My Dressage Horse is Stiff to the Right

You can help your stiff dressage horse bend better by gently doing the opposite of what he wants to do with his body.

Few horses are ambidextrous—meaning they can bend as easily to the right as to the left. So your goal is to make your dressage horse's soft side more "stiff" and his stiff side more "soft" and bendable.

How Do I Make the Stiff Side "Softer"?
Dressage riders tend to think that the stiff side is the "bad" side because it feels harder for them to bend their horses when that side is on the inside. But you need to think outside the box. The stiff side is not the problem. Your dressage horse feels stiff to the right because the muscles on the left side of his body are shortened and contracted.

The solution to this problem is to stretch those shortened muscles on the left side by riding your horse with too much bend when you track to the right. In schooling, you'll live in "right bend" until you feel the muscles on his left side elongate. (You'll know those muscles are stretching because it’ll feel easier to bend your horse to the right.)

So, let's track to the right—the stiff (hard, strong) side. The main reason your dressage horse feels stiff to the right is because the muscles on his left side are shortened and contracted. These shortened muscles limit how much he can stretch his left side and bend around your right leg.

Here's an exercise to gently stretch and elongate the muscles on the left side (the hollow side) of your dressage horse’s body.

If your horse is really stiff, do the exercise in the walk.

• Go on a large circle to the right.
• Pick a point somewhere along the arc of the circle, and turn onto a 6-meter circle.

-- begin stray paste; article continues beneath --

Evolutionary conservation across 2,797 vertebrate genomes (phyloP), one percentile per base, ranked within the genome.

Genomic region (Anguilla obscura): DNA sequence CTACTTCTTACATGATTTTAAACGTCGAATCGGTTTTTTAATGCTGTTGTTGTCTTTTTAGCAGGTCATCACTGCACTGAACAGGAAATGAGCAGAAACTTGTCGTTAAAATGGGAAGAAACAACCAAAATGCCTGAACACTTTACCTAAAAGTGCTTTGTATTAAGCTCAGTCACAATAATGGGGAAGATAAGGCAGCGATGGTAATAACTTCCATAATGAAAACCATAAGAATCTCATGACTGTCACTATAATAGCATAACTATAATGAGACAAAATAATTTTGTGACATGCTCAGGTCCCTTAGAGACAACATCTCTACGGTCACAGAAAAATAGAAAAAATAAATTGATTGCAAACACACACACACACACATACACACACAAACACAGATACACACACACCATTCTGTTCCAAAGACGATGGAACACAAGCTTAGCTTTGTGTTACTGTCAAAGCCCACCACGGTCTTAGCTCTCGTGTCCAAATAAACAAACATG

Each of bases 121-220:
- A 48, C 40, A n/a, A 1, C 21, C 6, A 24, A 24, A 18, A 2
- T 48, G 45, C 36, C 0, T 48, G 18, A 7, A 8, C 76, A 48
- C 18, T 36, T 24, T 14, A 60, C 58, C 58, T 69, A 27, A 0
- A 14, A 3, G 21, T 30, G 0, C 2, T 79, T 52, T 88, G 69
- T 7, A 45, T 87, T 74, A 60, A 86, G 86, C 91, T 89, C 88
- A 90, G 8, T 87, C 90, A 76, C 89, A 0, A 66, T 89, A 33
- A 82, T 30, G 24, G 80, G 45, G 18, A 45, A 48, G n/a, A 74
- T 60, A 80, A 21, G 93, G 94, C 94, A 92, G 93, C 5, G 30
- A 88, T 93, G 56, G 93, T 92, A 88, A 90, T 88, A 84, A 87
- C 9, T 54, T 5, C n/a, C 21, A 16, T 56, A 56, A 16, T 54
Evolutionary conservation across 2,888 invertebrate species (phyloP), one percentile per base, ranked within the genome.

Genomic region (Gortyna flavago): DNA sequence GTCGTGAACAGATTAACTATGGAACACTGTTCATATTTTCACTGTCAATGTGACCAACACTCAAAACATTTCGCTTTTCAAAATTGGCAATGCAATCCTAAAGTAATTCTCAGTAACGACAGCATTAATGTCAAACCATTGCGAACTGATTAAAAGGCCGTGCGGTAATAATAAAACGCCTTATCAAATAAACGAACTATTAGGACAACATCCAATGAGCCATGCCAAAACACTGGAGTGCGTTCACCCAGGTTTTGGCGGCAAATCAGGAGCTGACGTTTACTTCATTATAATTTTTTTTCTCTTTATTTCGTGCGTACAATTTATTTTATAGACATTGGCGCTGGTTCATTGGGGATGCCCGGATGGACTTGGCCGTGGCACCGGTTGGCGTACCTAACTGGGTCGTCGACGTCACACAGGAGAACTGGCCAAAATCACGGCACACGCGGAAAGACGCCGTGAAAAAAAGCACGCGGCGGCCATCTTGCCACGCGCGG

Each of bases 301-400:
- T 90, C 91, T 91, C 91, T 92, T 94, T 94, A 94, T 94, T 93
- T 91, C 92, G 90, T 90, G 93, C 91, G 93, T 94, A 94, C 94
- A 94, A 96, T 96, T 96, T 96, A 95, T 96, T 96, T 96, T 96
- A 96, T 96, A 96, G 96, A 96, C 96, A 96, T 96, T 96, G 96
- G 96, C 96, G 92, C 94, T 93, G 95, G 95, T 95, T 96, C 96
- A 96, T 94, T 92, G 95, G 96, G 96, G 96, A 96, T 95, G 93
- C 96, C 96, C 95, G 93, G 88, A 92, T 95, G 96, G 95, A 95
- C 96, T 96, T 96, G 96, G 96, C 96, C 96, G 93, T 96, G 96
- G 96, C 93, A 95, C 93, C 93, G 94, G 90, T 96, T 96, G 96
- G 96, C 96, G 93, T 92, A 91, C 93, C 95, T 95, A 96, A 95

• While on the small circle, think about your bending aids. (Put your weight on your right seat bone, keep your right leg on girth, place your left leg behind girth, flex your horse to the right as if you’re turning a key in a lock with your right wrist, and support with your left hand.)
• Ride the 6-meter circle a couple of times until your horse’s body conforms to its arc.
• Once he’s bending, keep applying the 6-meter bending aids, but blend back onto the 20-meter circle.
• If it gets difficult for your horse to stay bent this much to the right, blend back onto a 6-meter circle. The idea is to ride the 20-meter circle with a 6-meter bend.
• Once you can do this on a circle, try riding straight down the long side with your horse bent as if he’s on the arc of a 6-meter circle. (The feeling is a bit like doing shoulder-in in front and haunches-in behind at the same time.)

When you go down the long side, bend your horse to the right from nose to tail as if he’s on the arc of a circle. Be sure you bend him behind your leg as well as in his neck.

How Do I Make the Hollow Side "Stiffer"?
The flip side of this "stiff to the right" issue is that your dressage horse will be hollow or soft to the left. You might think his soft side is his "good" side because he feels easier to bend, but the hollow side of your horse needs help as well.